Incense used at ancient China's largest Buddhist temple, the Famen Royal Temple, has been determined to be composed of mixtures of Elemi resin, agarwood, and frankincense. All are native to regions thousands of kilometers away, and the find confirms the importance of incense to the creation of trade routes to and from China.
Society without modern sewage systems and reliant on the labor of animals not known for their toilet training prized pleasant but powerful smells. Being so valuable for its weight, incense became a prime product for trading over long distances. Indeed the famous Silk Road between China and the Middle East could as easily have been called the Incense Road. By bringing civilizations into contact, trade routes allowed the spread of something even more valuable – ideas – and in the process created the modern world.
While the importance of incense is recorded in historical documents, the exact nature of the scents has remained a mystery. Now the chemical composition of incense from arguably China's most important Buddhist Temple has been reconstructed and described in Proceedings of the National Academy of Sciences. The announcement follows the recent replication of the perfume Cleopatra used to charm Roman emperors; scent archaeology's time has apparently come.
Historical records indicate incense was widely used in China from at least 2,200 years ago. For much of that time local species ingredients were used, which according to the paper were primarily fragrant thoroughwort, lily magnolia, and mugwort. By the time of the Western and Eastern Han dynasties (202 BCE-220 CE) books and medical prescriptions started to refer to incense imported from Arabia, India, and possibly Africa. We can make a reasonable guess at what these were, but samples for precise analysis have been hard to find, making the discoveries in the forecourt of the Famen Temple significant.
The temple is located near Xi'ian, central China, at a key stopping point on the overland trade routes between China and Arabia. It's unclear when the temple was first built, possibly dating back to 386–534 CE, and it housed what were claimed to be four of Buddha's fingerbones. Three of the bones have been shown to be fake (two of them were stone), Despite the vast majority of original relics across many religions being highly dubious, Chinese authorities continue to maintain the fourth finger really is Buddha's. The temple was held in high regard by China's rulers of the era, making it rich enough to afford large quantities of the finest incense.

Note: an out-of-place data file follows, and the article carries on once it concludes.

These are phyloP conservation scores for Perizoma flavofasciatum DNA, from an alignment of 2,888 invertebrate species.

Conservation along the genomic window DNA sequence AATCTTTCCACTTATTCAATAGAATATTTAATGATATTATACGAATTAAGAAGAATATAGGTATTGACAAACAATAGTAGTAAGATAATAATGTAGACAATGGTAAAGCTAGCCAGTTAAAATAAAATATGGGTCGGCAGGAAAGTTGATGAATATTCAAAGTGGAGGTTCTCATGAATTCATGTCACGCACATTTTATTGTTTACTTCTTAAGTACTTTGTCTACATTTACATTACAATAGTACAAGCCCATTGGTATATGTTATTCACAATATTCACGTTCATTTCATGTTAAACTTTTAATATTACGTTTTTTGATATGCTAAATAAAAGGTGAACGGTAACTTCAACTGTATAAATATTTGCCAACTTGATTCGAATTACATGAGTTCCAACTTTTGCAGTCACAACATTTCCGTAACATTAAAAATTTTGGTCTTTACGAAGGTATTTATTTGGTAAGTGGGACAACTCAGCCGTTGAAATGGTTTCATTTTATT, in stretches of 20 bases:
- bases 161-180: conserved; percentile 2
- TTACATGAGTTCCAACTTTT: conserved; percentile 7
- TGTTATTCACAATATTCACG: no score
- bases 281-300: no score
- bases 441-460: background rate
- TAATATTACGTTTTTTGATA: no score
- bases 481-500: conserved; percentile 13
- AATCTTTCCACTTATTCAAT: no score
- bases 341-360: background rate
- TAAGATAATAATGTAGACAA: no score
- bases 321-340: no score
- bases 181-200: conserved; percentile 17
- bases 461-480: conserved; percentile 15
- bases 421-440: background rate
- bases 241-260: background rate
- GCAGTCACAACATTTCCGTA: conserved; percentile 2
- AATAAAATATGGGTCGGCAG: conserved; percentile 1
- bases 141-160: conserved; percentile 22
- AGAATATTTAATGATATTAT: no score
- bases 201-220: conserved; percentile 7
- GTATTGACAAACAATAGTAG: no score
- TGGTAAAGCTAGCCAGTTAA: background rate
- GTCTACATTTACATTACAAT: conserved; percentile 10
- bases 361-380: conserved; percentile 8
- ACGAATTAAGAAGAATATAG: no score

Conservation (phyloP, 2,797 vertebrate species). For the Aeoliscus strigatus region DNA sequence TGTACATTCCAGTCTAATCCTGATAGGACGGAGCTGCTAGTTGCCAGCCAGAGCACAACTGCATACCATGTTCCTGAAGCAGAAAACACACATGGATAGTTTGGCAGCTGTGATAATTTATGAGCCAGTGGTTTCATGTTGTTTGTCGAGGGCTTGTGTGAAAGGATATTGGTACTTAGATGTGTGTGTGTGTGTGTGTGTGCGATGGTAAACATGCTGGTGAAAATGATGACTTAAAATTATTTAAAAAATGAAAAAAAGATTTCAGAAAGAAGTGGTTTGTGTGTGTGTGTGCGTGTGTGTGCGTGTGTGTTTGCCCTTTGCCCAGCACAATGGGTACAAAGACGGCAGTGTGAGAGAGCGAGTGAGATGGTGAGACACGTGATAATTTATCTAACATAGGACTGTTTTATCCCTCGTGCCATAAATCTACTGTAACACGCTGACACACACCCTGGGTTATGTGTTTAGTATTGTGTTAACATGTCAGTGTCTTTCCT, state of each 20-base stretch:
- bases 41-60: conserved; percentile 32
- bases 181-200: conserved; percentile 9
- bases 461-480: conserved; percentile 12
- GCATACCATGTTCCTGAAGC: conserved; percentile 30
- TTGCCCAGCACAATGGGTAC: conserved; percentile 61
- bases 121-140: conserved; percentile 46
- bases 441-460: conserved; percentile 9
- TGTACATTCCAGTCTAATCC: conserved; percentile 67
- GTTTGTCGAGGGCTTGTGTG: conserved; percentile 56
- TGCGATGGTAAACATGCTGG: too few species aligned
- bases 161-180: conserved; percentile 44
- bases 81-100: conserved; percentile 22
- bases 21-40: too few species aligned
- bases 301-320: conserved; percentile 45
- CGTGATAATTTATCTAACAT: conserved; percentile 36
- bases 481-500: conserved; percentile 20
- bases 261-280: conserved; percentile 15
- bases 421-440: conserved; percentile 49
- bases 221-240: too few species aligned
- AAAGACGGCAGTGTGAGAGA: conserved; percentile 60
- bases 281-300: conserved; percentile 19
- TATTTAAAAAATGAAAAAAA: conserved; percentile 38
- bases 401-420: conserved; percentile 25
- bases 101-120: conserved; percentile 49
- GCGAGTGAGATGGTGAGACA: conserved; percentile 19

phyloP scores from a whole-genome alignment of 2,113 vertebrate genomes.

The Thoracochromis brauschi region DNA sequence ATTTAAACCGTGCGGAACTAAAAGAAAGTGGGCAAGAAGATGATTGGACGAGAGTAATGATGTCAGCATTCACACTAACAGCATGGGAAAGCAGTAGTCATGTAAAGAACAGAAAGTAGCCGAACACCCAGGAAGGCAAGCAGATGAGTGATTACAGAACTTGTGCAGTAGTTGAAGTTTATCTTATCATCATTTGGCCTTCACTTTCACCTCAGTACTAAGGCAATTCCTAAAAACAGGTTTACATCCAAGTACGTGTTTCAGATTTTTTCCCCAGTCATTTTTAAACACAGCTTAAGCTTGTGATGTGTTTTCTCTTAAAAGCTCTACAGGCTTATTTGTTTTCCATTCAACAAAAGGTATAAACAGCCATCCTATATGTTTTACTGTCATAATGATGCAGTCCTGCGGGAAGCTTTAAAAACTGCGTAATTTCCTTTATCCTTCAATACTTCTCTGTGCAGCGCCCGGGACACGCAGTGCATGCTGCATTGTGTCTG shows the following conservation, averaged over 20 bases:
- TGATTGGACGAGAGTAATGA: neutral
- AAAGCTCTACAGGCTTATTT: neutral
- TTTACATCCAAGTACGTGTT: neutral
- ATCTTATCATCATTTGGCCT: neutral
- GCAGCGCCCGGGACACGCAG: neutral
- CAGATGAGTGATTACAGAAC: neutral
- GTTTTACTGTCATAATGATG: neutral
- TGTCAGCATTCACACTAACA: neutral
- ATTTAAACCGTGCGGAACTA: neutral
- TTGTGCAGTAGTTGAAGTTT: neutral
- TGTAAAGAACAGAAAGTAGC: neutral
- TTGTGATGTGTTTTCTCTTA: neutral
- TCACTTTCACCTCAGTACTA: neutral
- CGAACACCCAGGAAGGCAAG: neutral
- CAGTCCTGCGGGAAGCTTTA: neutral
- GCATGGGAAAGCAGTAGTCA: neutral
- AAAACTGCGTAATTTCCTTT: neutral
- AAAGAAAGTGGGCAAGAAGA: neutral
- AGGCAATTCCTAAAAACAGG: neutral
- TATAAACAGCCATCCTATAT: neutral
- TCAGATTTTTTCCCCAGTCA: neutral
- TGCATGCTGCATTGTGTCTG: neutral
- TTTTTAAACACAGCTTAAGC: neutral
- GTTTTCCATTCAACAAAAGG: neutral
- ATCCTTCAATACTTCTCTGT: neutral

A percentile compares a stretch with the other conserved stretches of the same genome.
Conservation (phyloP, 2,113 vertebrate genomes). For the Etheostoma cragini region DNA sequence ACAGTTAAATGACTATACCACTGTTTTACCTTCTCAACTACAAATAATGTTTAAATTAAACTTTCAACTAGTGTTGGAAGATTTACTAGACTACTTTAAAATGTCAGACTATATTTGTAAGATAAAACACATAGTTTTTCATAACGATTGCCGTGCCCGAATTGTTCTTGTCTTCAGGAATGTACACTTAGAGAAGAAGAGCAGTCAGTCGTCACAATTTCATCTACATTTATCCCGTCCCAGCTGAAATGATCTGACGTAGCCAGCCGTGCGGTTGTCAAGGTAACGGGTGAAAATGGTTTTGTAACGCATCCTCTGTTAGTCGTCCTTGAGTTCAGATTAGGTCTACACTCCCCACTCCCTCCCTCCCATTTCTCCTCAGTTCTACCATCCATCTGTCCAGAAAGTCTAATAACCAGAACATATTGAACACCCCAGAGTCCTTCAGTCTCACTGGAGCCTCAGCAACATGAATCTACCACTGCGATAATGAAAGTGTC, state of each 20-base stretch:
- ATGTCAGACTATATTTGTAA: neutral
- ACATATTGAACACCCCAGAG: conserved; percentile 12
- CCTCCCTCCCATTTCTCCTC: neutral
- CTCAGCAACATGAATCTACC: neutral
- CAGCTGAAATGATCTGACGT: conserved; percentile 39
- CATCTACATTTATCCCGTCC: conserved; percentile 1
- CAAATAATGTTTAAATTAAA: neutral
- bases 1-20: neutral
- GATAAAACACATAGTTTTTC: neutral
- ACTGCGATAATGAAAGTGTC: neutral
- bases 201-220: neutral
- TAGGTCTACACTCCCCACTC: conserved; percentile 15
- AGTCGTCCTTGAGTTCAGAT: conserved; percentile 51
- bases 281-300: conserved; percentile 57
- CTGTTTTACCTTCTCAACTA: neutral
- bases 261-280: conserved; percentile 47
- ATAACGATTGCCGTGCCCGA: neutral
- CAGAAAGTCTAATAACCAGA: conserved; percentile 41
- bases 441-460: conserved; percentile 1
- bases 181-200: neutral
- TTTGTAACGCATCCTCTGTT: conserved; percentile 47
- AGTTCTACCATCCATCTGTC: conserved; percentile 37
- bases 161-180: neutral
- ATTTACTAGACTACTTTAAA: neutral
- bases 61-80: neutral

The temple was renovated during the Ming Dynasty, but when a pagoda established in the renovation collapsed in 1981, it inspired archaeological explorations that exposed more ancient spaces.
Along with the purported fingerbones, the archaeologists found containers filled with aromatic substances and thought to date to 499-532 CE, three of which they subjected to mass spectrometry, Fourier-transform infrared spectroscopy, and pyrolysis.
Two of the samples combined Elemi resin with agarwood, while the other was a combination of agarwood and frankincense. This makes the scents the oldest evidence of Hexiang, the blending of different incenses. All three materials must have undergone immense journeys to reach the temple, coming from locations almost as distant from each other as from their destination.
Frankincense came from southern Arabia and the horn of Africa, likely along the Silk Road, agarwood is native to India and South-east Asia and was probably imported by sea. Elemi today is mainly sourced from Africa, but some species of the Burseraceae and Canarium trees that produce it are found in southern China and the Philippines. However, the authors were unable to confirm the variety of Elemi, and therefore its origins.